SHANGHAI (Reuters) – Tesla’s strategy in China of real-time, aggressive management of its sales staff is giving its stores an edge over dealerships offering BYD and other brands in the world’s largest auto market, according to three people with knowledge of the matter.
The U.S. company in the fourth quarter lost its crown as the world’s biggest electric vehicle seller to China’s BYD, but during the first 10 months of 2023 both companies grew their share of a slowing and highly competitive Chinese EV market.
Tesla sold more than 1,500 EVs in each of its Chinese stores on average in the first 10 months of 2023, up from 1,300 in 2022, data from China Merchants Bank International (CMBI) showed.
BYD in comparison sold under 600 cars per store in the same 2023 period including plug-in hybrids, similar to its 2022 performance, although overall it sold far more EVs than Tesla given its best-selling models cost half as much and it has 11 times as many local distributors.
“Tesla may have more throughput per store, but their growth is limited, especially when compared with BYD,” said Bill Russo, CEO of Shanghai-based advisory firm Automobility.
Tesla’s China EV market share grew to 12% in the first 10 months of 2023, up from 10% in 2022, while BYD’s share rose to 27% from 21% over the same period as its lower-end rivals stumbled, according to data from Automobility and the China Passenger Car Association.
Tesla’s solid sales performance in China, its second-biggest market, provides a rare bright spot for the EV maker, which has warned of the impact of high interest rates on car buyers in other key markets like the U.S. and slowed plans to construct a factory in Mexico.
The automaker, which pioneered a direct sales model worldwide, monitors its 2,800 sales staff across its 314 stores in China on an hourly basis, assessing how effective and efficient they are in persuading potential consumers to visit stores, arrange test drives and place orders, the three people said.
They declined to be identified because such information about its China sales strategy, which has not been previously reported, is deemed confidential. Tesla did not respond to a request for comment.
The people said this real-time collection of data informs the company’s pricing strategy, which allows it to influence demand for some model versions and resulted in seven price hikes and three cuts in China last year. The company can then make cost-effective production plans based on raw material prices and supplies.
It manages its staff similarly to Chinese food delivery giant Meituan, which measures delivery times by the minute and second, one of the people said.
Tesla salespeople seen to have failed to be active enough have been let go the same day, the person added.
The company incentivises its staff by offering a base salary higher than EV rivals and allowing the best performers to earn up to 30,000 yuan ($4,203.56) a month including bonuses, drawing workers from industries such as English tutoring and insurance known for aggressive sales tactics, the people said.
OTHER SALES MODELS
BYD takes a more conventional approach to dealerships with its 3,400 stores and sells plug-in hybrids alongside battery EVs. It promised dealers up to 2 billion yuan ($279.52 million) in rewards to reach a 3 million unit global sales target in 2023.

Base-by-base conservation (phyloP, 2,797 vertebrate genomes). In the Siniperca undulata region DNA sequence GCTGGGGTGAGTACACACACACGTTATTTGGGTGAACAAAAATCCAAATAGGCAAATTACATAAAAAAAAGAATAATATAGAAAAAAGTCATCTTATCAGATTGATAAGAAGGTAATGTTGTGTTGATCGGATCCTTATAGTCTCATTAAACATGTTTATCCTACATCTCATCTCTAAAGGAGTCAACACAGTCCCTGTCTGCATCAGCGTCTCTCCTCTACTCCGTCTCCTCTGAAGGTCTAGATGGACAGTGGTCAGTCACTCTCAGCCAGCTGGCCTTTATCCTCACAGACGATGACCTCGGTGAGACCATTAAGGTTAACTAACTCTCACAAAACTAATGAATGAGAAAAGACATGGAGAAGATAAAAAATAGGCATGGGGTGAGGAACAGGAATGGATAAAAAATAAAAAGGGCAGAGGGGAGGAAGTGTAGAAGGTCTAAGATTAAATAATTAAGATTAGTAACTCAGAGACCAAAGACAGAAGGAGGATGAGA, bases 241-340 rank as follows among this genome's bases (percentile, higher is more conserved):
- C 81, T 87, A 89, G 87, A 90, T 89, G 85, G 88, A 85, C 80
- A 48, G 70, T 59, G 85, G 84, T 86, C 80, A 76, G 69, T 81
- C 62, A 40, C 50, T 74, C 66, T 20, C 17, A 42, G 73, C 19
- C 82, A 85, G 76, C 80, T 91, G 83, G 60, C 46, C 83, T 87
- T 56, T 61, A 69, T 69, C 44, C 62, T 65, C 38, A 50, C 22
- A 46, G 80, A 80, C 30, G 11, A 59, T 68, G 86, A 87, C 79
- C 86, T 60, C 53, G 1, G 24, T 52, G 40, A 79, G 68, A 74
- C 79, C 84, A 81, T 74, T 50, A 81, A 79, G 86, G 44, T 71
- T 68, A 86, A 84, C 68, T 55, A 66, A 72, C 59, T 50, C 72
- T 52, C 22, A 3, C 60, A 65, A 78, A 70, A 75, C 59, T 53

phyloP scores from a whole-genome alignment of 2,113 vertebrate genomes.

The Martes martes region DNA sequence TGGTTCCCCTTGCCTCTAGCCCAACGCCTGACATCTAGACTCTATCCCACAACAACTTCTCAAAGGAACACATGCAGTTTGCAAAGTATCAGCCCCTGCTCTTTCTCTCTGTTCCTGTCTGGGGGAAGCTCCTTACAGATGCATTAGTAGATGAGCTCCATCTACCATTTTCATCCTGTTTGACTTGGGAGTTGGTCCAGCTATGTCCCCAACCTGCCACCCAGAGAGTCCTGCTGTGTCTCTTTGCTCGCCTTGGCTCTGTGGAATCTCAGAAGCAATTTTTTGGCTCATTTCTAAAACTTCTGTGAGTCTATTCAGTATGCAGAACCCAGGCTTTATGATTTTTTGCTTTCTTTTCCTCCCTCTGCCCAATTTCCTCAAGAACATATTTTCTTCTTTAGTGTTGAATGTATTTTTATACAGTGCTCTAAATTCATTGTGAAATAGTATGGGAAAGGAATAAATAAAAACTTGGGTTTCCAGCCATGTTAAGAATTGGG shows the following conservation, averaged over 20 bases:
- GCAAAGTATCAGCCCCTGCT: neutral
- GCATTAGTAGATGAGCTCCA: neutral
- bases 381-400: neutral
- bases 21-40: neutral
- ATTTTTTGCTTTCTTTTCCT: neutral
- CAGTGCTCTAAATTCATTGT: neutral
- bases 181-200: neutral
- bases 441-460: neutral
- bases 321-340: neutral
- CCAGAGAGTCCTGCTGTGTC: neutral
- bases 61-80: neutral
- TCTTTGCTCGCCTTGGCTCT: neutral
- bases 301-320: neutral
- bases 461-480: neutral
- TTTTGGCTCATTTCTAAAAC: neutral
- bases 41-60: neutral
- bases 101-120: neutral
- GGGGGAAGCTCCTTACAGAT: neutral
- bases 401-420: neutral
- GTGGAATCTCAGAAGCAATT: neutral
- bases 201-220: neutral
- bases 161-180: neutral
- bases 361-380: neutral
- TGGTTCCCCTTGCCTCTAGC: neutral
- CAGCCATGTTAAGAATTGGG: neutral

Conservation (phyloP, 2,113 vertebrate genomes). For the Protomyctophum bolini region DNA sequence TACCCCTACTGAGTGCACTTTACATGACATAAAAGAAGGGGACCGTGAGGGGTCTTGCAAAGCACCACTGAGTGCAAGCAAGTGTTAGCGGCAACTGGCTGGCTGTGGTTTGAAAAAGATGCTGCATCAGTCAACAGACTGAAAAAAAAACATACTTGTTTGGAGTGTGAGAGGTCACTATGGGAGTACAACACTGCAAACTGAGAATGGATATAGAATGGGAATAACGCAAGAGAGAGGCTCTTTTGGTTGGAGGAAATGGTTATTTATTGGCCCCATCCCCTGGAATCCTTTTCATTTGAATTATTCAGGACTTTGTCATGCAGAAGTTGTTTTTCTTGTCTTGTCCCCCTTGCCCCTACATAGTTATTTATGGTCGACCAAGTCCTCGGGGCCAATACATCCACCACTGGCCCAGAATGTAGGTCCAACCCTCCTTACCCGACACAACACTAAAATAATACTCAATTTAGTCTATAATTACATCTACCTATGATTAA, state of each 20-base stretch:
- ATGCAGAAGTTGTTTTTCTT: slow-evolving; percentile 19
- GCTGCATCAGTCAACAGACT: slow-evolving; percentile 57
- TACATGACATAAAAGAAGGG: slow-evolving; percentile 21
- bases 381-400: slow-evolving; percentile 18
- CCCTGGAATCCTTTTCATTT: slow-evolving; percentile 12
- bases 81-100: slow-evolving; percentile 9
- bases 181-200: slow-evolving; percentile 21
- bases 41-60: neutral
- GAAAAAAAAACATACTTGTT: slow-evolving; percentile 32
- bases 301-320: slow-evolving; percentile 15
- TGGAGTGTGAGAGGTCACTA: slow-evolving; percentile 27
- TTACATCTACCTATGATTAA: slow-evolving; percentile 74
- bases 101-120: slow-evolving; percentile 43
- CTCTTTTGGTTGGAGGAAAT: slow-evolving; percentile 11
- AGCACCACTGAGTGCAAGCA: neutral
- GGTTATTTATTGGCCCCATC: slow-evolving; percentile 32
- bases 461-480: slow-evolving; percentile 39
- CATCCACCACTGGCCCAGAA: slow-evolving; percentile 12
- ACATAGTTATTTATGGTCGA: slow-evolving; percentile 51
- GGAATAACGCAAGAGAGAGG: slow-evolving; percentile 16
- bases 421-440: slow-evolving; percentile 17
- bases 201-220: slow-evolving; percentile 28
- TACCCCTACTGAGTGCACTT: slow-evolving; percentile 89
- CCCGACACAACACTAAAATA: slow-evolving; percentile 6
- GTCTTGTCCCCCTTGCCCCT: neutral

BYD did not respond to a request to provide further details.
Yale Zhang, managing director at Shanghai-based consultancy Automotive Foresight, said Tesla’s success with its cost-effective and efficient direct sales model was not easily copied given its leadership in products, technology and reputation.
The U.S. automaker’s smaller EV rival Xpeng has been rejigging its sales strategy after initially following Tesla into launching direct sales networks.
But as Tesla’s model lineup ages, it remains unclear whether it will be able to sustain its selling efficiency, especially as it enters lower-tier cities and towns where Chinese brands have a bigger presence with dealers, Zhang said.
In 2022, Tesla closed a Beijing store that had been its flagship showroom in China. It also shut four stores in Guangzhou in the final quarter of 2023.
It has been expanding in second-tier cities like Chengdu and Tianjin, where per-store vehicle sales average 163 per month, according to CMBI, higher than that in first-tier and third-tier cities. Tesla opened about 30 new stores in second-tier cities in 2023, a nearly 20% increase.
While Tesla has pulled ahead of rivals in sales efficiency, analysts have cautioned it faces growing headwinds amid stiffening competition.
“Boasting about efficiency is a way of building up a smokescreen to explain away the fact that they’re not growing at the rate of some of their competitors,” Automobility’s Russo said.
Any attempt by Tesla to catch up with BYD in overall sales will be affected by production capacity constraints at its Shanghai factory, its biggest globally that is capable of making 1.1 million cars a year.
Tesla has signalled it wants to expand the plant but the plan still hinges on approvals from Chinese regulators reluctant to add new EV production facilities amid a capacity glut.
The company plans to expand its Berlin factory and build a new plant in Mexico. But BYD has been far more aggressive, having built EV factories in nine cities in China with an annual capacity of more than 4 million units and adding plants overseas.
Tesla’s global capacity was 2 million vehicles a year, its global production chief Tom Zhu said last March.
CMBI analysts predict the growing gap with BYD could force Tesla to further focus on margin improvement in 2024, with price hikes on revamped models and additional expansion into lower-tier Chinese cities, even as its rivals scramble to price their new EVs lower.
($1 = 7.1368 Chinese yuan renminbi)
(Reporting by Zhang Yan and Brenda Goh; Editing by Jamie Freed)